New research that could lead to a biological alternative to chemical fungicides began with work into food safety. “We were interested in whether food-fermenting lactobacilli would produce molecules that prevent fungal growth,” says Dr. Michael Gaenzle, who is leading the research into antifungal lipids at the University of Alberta.
Gaenzle’s team came across some molecules produced by lactic acid bacteria that are similar to molecules produced by injured plants. “It appears that when plants are injured they produce a compound called coriolic acid which protects them against pathogens,” says Gaenzle. Now his research team is trying to prove whether his compound inhibit pathogens in plants or strengthens the plant’s defense against pathogens.
The team has produced several compounds with antifungal activity, which is promising from the aspect of being able to produce fungicidal products that use natural compounds, rather than chemicals, to prevent disease.
“We are using compounds that are produced by plants as their own defense system,” says Gaenzle. “It’s similar to the use of probiotic material in human and animal health, where these organisms stimulate the host immune system, which allows us to better defend against pathogens. The same principle may be applicable for plant defenses because this compound, which is produced by the plant, is also a signalling compound, which activates the plant’s defense system. We may be able to get a dual activity so that we inhibit the fungi but also strengthen the plant’s immune system. That would be very interesting from a scientific point of view.”
Researchers are applying the compounds to plants infected with blackleg and other susceptible fungi in the lab to see the results on infection, and data from these experiments should be available soon.
Gaenzle is collaborating with chemistry professor, Dr. Jonathan Curtis and professor of biochemistry, Dr. Nav Kat at the University of Alberta. The project is funded by the Alberta Wheat Commission and the Western Grains Research Foundation.
Researchers have already discovered that the antifungal activity of these compounds is very selective, so their efficacy will depend on what disease pathogen they are dealing with. The organism that causes blackleg, and another that affects barley, Gaenzle says, “are reasonably sensitive to the fatty acids we produced, so we have a hope of being able to inhibit the organisms either after they attack the leaves or by treatment of the seeds,” says Gaenzle. “But a couple of other organisms including fusarium, are very resistant so I don’t think we have a great hope of being able to inhibit their growth on either the plant or to kill them on the seeds with these particular compounds.”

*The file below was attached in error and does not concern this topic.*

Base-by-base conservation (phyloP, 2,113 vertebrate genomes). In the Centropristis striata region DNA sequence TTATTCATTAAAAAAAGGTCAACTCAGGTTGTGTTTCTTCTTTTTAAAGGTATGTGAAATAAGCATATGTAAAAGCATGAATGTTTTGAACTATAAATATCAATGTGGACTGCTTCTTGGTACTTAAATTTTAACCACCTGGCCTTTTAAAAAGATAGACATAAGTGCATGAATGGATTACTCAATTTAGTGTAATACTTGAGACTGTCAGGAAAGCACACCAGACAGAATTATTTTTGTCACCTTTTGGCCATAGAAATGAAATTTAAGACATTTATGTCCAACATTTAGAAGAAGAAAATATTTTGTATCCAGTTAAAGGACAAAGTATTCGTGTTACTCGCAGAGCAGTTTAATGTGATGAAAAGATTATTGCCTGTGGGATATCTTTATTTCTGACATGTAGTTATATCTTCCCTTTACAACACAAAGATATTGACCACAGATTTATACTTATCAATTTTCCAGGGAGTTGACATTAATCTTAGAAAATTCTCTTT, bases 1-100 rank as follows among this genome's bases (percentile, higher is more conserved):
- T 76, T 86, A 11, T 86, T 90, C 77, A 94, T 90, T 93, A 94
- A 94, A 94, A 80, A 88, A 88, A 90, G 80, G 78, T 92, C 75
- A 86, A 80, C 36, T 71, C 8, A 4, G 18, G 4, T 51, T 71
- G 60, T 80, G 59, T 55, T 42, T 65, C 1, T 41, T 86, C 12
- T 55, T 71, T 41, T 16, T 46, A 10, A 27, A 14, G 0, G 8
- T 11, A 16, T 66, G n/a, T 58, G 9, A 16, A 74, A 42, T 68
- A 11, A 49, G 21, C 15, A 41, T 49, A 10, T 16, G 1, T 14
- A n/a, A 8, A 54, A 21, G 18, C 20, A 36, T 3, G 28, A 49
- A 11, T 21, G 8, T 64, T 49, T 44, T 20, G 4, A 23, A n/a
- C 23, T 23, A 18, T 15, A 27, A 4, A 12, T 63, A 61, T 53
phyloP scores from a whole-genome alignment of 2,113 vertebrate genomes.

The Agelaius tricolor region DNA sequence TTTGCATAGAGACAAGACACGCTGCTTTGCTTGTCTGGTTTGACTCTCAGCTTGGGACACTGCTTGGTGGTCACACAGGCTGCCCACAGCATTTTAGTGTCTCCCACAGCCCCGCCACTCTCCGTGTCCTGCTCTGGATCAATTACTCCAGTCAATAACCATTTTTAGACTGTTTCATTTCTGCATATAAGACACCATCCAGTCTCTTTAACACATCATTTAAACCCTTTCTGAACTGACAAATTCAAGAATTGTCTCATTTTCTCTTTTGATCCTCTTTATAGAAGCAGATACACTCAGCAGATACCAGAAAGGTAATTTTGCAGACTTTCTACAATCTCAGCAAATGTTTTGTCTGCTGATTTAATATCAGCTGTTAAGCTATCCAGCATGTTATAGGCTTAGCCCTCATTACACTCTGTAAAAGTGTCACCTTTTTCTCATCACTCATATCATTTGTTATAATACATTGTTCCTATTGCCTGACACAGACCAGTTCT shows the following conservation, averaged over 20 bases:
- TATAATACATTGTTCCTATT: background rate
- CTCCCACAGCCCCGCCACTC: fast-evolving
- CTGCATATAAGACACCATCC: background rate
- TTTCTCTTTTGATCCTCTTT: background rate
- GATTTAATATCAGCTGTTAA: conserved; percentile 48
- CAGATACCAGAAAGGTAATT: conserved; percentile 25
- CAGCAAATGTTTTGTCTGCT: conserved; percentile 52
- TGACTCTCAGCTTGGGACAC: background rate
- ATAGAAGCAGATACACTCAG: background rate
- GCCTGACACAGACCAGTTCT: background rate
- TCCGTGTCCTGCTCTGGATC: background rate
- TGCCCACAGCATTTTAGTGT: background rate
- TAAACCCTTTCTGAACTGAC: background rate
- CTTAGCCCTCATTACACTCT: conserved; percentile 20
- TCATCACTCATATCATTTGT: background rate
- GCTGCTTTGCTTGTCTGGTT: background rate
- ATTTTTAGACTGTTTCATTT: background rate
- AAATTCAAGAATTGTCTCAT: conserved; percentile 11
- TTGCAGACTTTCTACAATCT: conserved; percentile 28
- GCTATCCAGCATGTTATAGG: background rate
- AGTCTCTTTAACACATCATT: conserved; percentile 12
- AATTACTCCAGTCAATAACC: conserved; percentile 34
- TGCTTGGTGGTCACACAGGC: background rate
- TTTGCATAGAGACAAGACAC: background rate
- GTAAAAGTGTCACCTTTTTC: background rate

Scaling up production
One of the biggest barriers to developing these products for farm use is being able to economically produce the compounds in large quantities. It took the researchers about a year to produce enough for the initial experiments.
But the team believes there is potential make it available on an economic basis. “One source, which was unavailable at the time of project start, is a medicinal plant in Asia which contains 60 per cent of one of the active compounds. It is also relatively simple to produce the compounds using enzymatic reactions which we have mastered in the lab,” says Gaenzle. “I think there is great potential to scale that to an economical process, and if we can prove that these compounds are effective against blackleg, there will be justification to develop the process on a larger scale.”
The researchers are also trying to find out why some disease pathogens are resistant and others sensitive to the compounds. “If we can identify the target of the compounds in sensitive strains and the resistant mechanisms, then we will be able to answer whether it’s possible to circumvent that with the same class of compounds or do we have to abandon the approach to inhibit certain pathogens with hydroxy fatty acids,” says Gaenzle.
Using a plant’s own natural weapons to defend it against disease is an advantage in avoiding some of the negative associations with other fungicide products, but there is a drawback in using natural plant compounds. “The drawback is that we have to face the fungal resistance mechanisms which have evolved over a couple of million years of evolution, because for any compound that the plant is using in defense, some fungi will have developed resistance,” says Gaenzle. “I hope that we can identify the mechanisms that may allow us to circumvent it but we are not quite there yet.”Tagged biologicals, crop diseases, fungicides, University of Alberta